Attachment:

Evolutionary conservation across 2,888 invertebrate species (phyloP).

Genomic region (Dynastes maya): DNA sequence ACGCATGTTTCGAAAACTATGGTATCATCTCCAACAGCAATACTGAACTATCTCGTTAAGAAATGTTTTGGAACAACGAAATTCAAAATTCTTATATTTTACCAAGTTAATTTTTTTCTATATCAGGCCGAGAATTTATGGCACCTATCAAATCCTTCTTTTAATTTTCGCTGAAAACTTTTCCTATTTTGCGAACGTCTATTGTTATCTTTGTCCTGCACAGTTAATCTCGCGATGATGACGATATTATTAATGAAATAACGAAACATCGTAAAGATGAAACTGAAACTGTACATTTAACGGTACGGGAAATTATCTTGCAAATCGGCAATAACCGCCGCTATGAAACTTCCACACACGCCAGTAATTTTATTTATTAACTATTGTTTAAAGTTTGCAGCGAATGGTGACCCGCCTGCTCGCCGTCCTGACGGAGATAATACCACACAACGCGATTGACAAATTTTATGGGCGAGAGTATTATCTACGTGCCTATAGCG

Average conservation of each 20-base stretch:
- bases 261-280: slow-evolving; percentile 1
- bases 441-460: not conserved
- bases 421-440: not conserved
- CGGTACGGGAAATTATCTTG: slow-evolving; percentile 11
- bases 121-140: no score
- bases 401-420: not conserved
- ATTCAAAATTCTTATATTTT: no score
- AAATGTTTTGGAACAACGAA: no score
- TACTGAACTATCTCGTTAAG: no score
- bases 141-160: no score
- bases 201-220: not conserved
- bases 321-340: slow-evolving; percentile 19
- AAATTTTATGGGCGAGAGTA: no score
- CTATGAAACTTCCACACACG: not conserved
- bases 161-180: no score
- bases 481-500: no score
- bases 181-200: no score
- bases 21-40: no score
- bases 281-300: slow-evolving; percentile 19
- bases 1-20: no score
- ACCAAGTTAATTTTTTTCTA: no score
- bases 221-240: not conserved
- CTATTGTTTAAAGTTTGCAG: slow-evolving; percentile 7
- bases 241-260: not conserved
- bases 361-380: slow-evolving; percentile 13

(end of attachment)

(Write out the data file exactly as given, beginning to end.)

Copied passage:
Evolutionary conservation across 2,888 invertebrate species (phyloP).

Genomic region (Dynastes maya): DNA sequence ACGCATGTTTCGAAAACTATGGTATCATCTCCAACAGCAATACTGAACTATCTCGTTAAGAAATGTTTTGGAACAACGAAATTCAAAATTCTTATATTTTACCAAGTTAATTTTTTTCTATATCAGGCCGAGAATTTATGGCACCTATCAAATCCTTCTTTTAATTTTCGCTGAAAACTTTTCCTATTTTGCGAACGTCTATTGTTATCTTTGTCCTGCACAGTTAATCTCGCGATGATGACGATATTATTAATGAAATAACGAAACATCGTAAAGATGAAACTGAAACTGTACATTTAACGGTACGGGAAATTATCTTGCAAATCGGCAATAACCGCCGCTATGAAACTTCCACACACGCCAGTAATTTTATTTATTAACTATTGTTTAAAGTTTGCAGCGAATGGTGACCCGCCTGCTCGCCGTCCTGACGGAGATAATACCACACAACGCGATTGACAAATTTTATGGGCGAGAGTATTATCTACGTGCCTATAGCG

Average conservation of each 20-base stretch:
- bases 261-280: slow-evolving; percentile 1
- bases 441-460: not conserved
- bases 421-440: not conserved
- CGGTACGGGAAATTATCTTG: slow-evolving; percentile 11
- bases 121-140: no score
- bases 401-420: not conserved
- ATTCAAAATTCTTATATTTT: no score
- AAATGTTTTGGAACAACGAA: no score
- TACTGAACTATCTCGTTAAG: no score
- bases 141-160: no score
- bases 201-220: not conserved
- bases 321-340: slow-evolving; percentile 19
- AAATTTTATGGGCGAGAGTA: no score
- CTATGAAACTTCCACACACG: not conserved
- bases 161-180: no score
- bases 481-500: no score
- bases 181-200: no score
- bases 21-40: no score
- bases 281-300: slow-evolving; percentile 19
- bases 1-20: no score
- ACCAAGTTAATTTTTTTCTA: no score
- bases 221-240: not conserved
- CTATTGTTTAAAGTTTGCAG: slow-evolving; percentile 7
- bases 241-260: not conserved
- bases 361-380: slow-evolving; percentile 13